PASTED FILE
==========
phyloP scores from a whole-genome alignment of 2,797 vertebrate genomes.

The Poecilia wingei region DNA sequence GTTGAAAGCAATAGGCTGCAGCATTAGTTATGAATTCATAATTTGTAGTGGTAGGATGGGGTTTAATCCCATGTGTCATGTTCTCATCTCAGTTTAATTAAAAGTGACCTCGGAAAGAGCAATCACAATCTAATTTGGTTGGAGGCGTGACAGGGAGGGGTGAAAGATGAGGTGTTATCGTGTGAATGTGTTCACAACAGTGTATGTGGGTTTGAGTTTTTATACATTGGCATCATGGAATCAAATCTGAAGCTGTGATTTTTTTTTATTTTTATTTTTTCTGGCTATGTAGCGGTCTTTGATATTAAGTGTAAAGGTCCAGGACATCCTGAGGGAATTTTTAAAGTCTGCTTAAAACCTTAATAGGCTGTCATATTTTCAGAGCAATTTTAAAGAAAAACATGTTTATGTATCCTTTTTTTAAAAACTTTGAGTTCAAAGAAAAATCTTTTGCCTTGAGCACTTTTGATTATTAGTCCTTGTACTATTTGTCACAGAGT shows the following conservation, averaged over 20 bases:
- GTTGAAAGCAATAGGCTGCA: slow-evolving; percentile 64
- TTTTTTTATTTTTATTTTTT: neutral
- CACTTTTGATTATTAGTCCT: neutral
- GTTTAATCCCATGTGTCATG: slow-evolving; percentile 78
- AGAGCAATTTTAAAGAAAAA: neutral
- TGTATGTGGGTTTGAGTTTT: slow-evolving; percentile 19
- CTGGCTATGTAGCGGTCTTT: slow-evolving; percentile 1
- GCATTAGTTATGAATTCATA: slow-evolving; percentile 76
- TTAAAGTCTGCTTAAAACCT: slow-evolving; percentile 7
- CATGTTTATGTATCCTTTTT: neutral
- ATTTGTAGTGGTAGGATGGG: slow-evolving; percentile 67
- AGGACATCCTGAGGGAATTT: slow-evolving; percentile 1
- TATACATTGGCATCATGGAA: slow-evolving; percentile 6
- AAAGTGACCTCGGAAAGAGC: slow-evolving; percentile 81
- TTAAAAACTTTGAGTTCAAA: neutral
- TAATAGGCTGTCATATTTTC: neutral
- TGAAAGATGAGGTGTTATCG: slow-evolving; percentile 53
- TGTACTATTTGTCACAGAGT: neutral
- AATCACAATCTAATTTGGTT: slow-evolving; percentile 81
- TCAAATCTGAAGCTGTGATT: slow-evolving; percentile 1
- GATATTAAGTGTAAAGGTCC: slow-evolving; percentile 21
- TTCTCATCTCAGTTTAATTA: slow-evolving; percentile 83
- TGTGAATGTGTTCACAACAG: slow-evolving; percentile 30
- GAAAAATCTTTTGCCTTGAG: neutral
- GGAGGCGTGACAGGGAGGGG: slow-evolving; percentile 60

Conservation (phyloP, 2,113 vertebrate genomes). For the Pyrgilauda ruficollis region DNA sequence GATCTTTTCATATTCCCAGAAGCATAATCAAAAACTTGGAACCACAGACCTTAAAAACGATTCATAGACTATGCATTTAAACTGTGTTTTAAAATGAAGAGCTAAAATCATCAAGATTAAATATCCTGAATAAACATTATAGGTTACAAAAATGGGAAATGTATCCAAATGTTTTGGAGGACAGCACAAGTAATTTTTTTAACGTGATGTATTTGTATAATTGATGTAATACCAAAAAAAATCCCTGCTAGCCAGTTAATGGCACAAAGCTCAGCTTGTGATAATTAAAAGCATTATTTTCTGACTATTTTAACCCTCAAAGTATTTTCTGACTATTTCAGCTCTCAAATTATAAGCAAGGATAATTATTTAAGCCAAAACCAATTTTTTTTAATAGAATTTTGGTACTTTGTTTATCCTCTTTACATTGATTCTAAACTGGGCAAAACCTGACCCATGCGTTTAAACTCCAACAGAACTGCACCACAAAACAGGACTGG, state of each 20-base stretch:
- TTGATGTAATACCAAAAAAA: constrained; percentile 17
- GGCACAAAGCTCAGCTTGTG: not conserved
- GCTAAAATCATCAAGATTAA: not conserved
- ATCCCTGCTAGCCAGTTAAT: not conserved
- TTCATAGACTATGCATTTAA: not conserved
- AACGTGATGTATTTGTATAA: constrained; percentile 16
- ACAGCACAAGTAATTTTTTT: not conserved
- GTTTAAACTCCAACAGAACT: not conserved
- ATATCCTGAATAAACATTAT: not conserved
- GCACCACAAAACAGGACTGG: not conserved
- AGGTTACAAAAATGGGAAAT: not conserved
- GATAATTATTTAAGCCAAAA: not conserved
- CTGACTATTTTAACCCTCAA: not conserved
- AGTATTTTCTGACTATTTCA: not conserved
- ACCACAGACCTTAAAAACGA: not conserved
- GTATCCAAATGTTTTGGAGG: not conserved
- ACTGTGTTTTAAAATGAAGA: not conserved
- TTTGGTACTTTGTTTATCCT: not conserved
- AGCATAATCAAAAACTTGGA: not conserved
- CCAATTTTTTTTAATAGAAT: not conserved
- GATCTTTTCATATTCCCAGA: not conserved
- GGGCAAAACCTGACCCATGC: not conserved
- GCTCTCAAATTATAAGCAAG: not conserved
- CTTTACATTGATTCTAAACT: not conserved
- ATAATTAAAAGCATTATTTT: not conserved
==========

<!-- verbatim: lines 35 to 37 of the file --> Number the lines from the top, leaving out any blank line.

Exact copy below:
- ACAGCACAAGTAATTTTTTT: not conserved
- GTTTAAACTCCAACAGAACT: not conserved
- ATATCCTGAATAAACATTAT: not conserved